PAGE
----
Nicotinic/nicotinamide and Diabetes Mellitus

Probl Endokrinol (Mosk). 1994 Jan-Feb;40(1):41-3.
[Body niacin status in experimental diabetes mellitus; effect of protein level in the ration]
[Article in Russian]
Sadykova RE, Kodentsova VM, Dreval' AV.

Administration of a high-protein diet providing 7-7.8 g of tryptophan per kg of the ration to rats with streptozotocin and alloxan diabetes mellitus resulted in development of a trend to increased liver content of nicotinamide coenzymes and in increased 1-methylnicotinamide excretion with the urine in both groups of animals, this reflecting increased niacin synthesis from tryptophan.
Sugar-reducing effect of high-dose nicotinamide was not potentiated by Increase of protein share in the ration. These results permitted the authors to suggest that intensification of endogenous niacin synthesis from tryptophan contained in the ration may be one of the mechanisms of a protective effect of high-protein diets in diabetes.

Indian J Pediatr. 1993 Nov-Dec;60(6):825-7.
Comment in: Indian J Pediatr. 1994 Jul-Aug;61(4):441-2.

Early onset juvenile diabetes mellitus controlled with nicotinic acid therapy.
Karmarkar DP, Rajput CS, Wagh SS, Kelkar PS.
Department of Pediatrics, Government Medical College, Miraj and Civil
Hospital, Sangli.    Case Reports

Experientia. 1988 Jan 15;44(1):38-40.
Effect of niacin/nicotinamide deficiency on the diabetogenic effect of streptozotocin.
Wright JR Jr, Mendola J, Lacy PE.
Department of Pathology, Washington University School of Medicine, St. Louis, Missouri 63110.
Weanling CD-1 mice were fed either a control diet or a diet deficient in niacin/nicotinamide for one month and then injected i.v. with 60, 80, 100, 120, 140, or 160 mg/kg streptozotocin. Mice on the deficient diet developed a higher incidence of diabetes and more severe hyperglycemia than those on the control diet.

Diabetes. 1988 Jan;37(1):28-32.
Additive hypoglycemic effects of drugs that modify free-fatty acid metabolism by different mechanisms in rats with streptozocin-induced diabetes.
Reaven GM, Chang H, Hoffman BB.

Department of Medicine, Stanford University School of Medicine, Palo Alto, California.
In this study the effect of two drugs [etomoxir and nicotinic acid (NA)] on plasma glucose, free-fatty acid (FFA), and triglyceride (TG) concentrations was determined in rats with streptozocin (STZ)-induced diabetes. The two compounds modify FFA metabolism by different mechanisms, etomoxir (ethyl-2-[6-(4-cholorophenoxyl)-hexyl]oxirane-2-carboxylate) by inhibiting hepatic fatty acid oxidation, and NA by inhibiting lipolysis in adipose tissue.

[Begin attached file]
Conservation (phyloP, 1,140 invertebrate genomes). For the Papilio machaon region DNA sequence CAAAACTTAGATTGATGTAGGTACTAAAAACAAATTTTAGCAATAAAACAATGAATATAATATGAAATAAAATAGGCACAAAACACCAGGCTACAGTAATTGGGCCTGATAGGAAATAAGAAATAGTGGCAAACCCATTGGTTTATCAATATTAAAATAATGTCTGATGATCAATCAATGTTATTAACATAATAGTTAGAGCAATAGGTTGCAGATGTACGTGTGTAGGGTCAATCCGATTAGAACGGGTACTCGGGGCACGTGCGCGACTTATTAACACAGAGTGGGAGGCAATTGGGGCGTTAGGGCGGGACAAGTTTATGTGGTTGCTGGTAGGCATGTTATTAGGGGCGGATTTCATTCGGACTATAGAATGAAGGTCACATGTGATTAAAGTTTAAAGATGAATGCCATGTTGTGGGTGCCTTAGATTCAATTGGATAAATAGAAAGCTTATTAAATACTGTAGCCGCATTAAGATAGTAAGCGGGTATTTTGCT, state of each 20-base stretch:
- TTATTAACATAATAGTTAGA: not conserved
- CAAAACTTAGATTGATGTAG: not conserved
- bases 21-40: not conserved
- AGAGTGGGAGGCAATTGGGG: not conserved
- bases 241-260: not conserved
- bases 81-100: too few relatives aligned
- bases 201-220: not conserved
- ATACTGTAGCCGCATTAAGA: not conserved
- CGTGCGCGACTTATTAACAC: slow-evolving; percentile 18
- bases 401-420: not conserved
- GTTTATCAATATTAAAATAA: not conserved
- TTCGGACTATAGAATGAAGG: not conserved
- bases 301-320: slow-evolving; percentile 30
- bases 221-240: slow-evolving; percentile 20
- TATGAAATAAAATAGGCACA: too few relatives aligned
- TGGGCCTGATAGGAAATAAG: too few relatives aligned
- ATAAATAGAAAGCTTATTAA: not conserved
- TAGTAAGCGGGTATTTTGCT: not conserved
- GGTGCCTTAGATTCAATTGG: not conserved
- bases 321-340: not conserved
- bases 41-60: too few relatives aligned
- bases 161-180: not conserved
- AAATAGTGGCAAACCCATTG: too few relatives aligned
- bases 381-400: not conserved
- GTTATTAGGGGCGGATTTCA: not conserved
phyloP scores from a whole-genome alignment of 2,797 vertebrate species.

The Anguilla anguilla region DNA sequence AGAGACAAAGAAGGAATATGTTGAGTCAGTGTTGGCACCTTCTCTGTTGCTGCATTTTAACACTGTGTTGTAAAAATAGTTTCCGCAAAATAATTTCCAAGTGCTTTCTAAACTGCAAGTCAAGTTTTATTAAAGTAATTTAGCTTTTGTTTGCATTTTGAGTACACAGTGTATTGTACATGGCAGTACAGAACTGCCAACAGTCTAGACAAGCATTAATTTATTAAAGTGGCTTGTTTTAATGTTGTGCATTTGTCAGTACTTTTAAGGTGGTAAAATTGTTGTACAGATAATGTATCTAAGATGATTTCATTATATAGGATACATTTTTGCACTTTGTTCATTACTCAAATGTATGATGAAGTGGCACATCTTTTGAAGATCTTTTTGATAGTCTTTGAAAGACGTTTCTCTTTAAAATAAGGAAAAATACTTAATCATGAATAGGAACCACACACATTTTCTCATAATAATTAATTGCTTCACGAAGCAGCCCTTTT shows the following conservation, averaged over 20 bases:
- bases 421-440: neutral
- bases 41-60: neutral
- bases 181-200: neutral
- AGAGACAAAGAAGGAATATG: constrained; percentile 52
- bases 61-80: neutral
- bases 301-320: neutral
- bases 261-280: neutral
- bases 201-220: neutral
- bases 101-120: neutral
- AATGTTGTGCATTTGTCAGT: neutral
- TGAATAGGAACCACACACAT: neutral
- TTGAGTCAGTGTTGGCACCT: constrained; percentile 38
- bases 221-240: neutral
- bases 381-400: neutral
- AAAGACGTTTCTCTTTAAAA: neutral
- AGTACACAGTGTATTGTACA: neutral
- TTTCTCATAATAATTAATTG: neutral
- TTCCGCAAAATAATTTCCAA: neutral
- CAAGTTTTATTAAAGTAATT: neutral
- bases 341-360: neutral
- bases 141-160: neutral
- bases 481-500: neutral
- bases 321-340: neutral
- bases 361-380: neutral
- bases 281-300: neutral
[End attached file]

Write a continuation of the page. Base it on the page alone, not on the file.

Diabetes was induced in male Sprague-Dawley rats, weighing approximately 400 g, by STZ injection (30 mg/kg i.v.), and the metabolic effects of the two drugs were studied 7-10 days later. The acute administration of either etomoxir or NA lowered plasma glucose concentrations in diabetic rats by approximately 150 mg/dl (P less than .001) in 4 h. However, the two drugs differed dramatically in their effects on plasma FFA and TG concentrations. Specifically, etomoxir produced striking increases in plasma FFA and TG concentrations, whereas NA administration caused a marked decrease. However, when NA was given in conjunction with etomoxir, NA prevented the increase in plasma FFA and TG concentration seen with etomoxir; the combination of NA and etomoxir approximately doubled the decrease in plasma glucose concentration produced by NA or etomoxir when given alone. Because plasma insulin concentrations did not change in response to either drug, whether administered singly or in combination, these metabolic effects do not result from a change in insulin secretion. These results suggest that modulation of FFA metabolism at the level of the adipocyte or the liver can have dramatic effects on carbohydrate and lipid metabolism.
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